Last night I was fortunate enough to be invited along to the preview for a new exhibit at the National Museum of Scotland. This long awaited display looks at the history of anatomy teaching and dissection in Edinburgh bringing it all the way up to modern times and the need for continued body donation.
It had the potential to dwell on the gory history of Edinburgh and the body trade and yet it didn’t.
Starting with Leonardo Da Vinci – as so much seems to – the exhibitions took us through developments in Leiden and Padua with an actual copy of Versalius’ Fabrica – the first real anatomy book.
How many anatomists aren’t aware of the drawings with Clara the Rhino, and yet to see the actual picture and appreciate the size of it was amazing. Also to see the sketch on the page opposite where the arms appear to be a reasonable length as opposed to the picture with Clara where they seem very long.
There were so many images that I had seen before but had never seen the real thing and appreciated the real size. The classic picture of Hunter teaching anatomy with the model in front of the class with his arm up by Johann Zoffany, I don’t know how many times I have seen that image but to see it close up was amazing. We spent some time looking at that picture as the skeleton on the right hand side seems to have too many ribs – maybe it was a trick of the light.
The picture of Munro lit properly and behind its protective panel looked so much more impressive than where I normally see it hanging outside the staff canteen where I could walk up and actually touch it.
It was a truly cross disciplinary exhibition. Yes there were lots of anatomy pictures, a few models concentrating on the artistic aspects, but there was also a collection of costumes – robes worn by judges in the 1800s, the uniform of the town guard, there were leech pots and charms, collections of silverware belonging to clubs, complete wall sections covered with old images of Edinburgh and a mort safe (hats off to the team who installed that on the first floor).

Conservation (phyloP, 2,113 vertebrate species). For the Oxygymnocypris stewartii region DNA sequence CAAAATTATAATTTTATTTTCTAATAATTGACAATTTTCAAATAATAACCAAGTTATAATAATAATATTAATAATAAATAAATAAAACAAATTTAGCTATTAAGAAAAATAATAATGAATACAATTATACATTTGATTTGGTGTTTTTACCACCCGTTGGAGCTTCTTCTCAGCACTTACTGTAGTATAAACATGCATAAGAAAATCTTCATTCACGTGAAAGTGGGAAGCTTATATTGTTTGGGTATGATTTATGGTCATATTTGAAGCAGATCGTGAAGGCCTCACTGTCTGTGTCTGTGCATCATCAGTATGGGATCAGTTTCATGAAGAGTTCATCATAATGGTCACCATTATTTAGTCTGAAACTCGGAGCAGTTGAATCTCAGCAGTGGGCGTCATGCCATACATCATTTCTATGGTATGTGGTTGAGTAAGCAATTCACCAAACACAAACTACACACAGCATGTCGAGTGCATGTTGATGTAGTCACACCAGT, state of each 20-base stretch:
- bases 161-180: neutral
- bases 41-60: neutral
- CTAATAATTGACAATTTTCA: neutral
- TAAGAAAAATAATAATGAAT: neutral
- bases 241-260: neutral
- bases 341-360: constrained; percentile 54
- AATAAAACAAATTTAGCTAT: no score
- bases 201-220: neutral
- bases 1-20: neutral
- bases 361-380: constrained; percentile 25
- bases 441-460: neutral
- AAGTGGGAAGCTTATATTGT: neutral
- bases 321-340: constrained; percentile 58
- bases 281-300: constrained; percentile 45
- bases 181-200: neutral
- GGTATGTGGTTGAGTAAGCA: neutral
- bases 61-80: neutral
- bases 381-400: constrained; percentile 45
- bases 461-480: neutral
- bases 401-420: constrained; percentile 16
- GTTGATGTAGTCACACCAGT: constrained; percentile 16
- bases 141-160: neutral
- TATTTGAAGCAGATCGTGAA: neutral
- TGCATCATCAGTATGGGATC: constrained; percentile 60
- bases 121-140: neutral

The west port murders had to be covered – they are such an iconic part of the history but they were covered in a very unsensational way – the facts of the case, a large screen short film. It left you to ponder on what Burke and Hare were doing; killing people for medical teaching, and in a way that allows the horror of the story to sink in far better than any sensational images.
The skeleton of Burke had moved across from our museum to feature in the display but it was installed in a corner of the room, no more attention directed to it than to any other item and it completed the story and allowed you to move on.
The modern section was very well done. Three talking heads – the current Professor of Anatomy – Tom Gillingwater, a lady whose husband had donated and who was herself on the register and a 4th year medical student. They all explained the importance of dissection for education and the process of donating. The holding film between the presentation was of the names being written into the book of remembrance by the calligrapher. I wasn’t ready to see my mother in laws name been written across the screen, she donated in 2019, but I am so pleased that her donation featured in this exhibition.
The final piece was the open book of remembrance, her name again on display with all the other donors from 2019 onwards. I think she would be amused at being featured in a display at the national museum, she used to take my husband there as a child – mainly to play with the fish in the large pond in the entrance hall, but I am sure she would be honoured to be part of an exhibition that deals with anatomy and the journey of body supply in such a sensitive and informative manner.
If you can make it to see this exhibition then I would suggest you do.